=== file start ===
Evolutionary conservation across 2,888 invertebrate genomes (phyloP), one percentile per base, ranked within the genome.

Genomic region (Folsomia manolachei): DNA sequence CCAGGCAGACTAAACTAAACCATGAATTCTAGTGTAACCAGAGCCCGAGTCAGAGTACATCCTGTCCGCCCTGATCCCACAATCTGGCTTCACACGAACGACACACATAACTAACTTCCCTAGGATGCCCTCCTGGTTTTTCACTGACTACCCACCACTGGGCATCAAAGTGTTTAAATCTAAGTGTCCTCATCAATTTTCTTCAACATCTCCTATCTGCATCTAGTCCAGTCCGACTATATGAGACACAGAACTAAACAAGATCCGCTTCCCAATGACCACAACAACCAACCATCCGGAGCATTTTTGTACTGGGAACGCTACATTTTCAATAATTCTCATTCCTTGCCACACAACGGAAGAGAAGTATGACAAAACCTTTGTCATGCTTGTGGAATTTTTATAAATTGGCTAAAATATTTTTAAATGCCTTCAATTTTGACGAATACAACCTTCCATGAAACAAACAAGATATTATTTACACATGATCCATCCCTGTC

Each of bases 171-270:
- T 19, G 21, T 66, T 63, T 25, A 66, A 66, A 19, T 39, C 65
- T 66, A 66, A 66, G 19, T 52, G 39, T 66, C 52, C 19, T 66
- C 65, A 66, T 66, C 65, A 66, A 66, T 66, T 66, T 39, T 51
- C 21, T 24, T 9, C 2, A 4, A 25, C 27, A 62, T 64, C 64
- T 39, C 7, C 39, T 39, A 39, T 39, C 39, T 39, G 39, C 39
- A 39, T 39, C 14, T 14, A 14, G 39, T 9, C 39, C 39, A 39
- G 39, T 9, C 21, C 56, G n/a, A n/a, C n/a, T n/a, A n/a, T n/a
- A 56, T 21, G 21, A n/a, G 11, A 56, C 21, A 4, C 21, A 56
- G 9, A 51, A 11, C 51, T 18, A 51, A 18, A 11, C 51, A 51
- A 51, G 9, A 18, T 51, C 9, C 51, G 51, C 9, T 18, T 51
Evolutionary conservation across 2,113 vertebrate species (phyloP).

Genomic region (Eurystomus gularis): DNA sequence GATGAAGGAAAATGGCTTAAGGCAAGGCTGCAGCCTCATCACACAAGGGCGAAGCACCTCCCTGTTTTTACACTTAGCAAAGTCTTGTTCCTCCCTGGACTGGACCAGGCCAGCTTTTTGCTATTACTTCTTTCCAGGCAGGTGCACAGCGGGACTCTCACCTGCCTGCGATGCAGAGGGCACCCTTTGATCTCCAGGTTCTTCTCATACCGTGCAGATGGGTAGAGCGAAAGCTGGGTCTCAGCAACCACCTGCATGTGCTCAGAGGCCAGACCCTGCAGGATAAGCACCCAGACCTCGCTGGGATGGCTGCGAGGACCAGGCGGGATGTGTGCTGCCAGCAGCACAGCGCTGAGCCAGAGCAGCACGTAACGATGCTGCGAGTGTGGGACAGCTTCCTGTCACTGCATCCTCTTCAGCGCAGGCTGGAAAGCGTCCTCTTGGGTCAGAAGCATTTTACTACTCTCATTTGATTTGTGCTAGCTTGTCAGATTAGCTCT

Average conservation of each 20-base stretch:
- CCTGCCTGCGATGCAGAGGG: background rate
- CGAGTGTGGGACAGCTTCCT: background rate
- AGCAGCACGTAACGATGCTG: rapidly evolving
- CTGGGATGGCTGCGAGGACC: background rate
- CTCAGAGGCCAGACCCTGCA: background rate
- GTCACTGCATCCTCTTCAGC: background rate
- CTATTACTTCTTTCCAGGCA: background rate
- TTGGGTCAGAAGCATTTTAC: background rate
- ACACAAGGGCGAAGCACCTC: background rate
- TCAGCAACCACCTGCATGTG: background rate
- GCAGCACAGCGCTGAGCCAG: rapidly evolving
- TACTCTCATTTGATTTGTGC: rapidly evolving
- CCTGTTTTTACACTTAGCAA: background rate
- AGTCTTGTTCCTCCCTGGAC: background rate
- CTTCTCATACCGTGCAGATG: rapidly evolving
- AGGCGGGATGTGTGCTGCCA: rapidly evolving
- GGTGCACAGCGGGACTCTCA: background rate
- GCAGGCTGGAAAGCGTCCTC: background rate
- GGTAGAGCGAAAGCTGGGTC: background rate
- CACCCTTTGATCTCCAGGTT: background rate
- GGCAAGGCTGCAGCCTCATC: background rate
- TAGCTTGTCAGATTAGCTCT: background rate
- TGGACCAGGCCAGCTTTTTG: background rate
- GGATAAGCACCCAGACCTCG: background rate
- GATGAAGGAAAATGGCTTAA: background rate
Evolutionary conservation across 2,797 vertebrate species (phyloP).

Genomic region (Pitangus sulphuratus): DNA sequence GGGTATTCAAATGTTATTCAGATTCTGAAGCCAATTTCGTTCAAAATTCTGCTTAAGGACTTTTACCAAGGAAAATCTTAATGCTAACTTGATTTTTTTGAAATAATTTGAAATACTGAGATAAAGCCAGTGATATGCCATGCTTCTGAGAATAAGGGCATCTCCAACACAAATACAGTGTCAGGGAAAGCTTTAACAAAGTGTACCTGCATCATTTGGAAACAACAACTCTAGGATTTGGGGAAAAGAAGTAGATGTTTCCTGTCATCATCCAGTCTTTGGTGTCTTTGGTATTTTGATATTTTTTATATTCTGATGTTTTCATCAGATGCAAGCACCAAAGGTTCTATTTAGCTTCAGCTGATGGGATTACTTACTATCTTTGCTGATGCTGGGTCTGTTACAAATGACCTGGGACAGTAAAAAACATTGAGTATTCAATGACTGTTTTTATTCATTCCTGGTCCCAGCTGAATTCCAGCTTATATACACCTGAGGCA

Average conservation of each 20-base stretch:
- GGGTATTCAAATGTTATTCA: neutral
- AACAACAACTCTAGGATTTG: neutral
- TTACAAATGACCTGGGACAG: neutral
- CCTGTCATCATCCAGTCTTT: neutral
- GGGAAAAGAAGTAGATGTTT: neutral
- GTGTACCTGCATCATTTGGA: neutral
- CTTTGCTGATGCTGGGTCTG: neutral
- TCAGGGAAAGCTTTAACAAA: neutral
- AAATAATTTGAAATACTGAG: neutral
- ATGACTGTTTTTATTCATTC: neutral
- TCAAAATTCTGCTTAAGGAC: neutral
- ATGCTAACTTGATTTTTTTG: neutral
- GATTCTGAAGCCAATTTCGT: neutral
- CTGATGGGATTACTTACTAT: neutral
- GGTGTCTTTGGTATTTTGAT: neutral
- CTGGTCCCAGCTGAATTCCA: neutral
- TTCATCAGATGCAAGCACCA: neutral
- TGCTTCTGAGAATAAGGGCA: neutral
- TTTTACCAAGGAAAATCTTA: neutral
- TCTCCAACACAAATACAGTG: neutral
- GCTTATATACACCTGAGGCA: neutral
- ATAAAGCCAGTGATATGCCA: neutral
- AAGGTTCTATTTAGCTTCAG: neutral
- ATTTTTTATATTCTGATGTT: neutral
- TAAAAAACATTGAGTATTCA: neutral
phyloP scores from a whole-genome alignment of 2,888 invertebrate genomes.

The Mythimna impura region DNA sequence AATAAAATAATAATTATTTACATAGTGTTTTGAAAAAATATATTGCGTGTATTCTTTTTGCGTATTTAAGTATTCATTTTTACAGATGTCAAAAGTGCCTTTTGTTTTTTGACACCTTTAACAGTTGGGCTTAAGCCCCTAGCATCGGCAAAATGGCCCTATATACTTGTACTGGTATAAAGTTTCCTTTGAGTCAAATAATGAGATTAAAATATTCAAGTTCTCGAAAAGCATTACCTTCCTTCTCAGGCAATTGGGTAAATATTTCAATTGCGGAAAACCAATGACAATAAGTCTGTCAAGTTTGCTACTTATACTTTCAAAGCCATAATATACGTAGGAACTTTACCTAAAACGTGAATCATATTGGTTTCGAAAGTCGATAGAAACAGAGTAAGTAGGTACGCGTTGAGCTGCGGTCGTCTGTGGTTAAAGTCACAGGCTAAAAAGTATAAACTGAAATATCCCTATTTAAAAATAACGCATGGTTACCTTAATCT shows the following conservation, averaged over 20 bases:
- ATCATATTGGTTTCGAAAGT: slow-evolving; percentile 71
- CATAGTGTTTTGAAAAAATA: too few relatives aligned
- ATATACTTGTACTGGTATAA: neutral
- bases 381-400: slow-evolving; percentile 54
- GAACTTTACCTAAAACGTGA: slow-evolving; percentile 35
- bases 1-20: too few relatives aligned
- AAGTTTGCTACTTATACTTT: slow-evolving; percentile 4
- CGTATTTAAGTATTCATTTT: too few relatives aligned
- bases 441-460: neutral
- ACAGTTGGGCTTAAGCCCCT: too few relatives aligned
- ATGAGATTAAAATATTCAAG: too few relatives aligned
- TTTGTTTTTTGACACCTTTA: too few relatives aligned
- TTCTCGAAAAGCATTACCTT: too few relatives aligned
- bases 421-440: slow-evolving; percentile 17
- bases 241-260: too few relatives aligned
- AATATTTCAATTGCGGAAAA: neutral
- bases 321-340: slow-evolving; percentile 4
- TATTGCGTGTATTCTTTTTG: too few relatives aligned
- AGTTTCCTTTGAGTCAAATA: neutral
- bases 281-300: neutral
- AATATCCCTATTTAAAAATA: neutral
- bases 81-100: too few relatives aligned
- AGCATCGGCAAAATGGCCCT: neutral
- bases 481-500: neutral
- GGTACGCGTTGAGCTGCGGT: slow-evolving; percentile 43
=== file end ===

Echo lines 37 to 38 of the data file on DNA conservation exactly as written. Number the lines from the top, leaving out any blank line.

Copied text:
- GGCAAGGCTGCAGCCTCATC: background rate
- TAGCTTGTCAGATTAGCTCT: background rate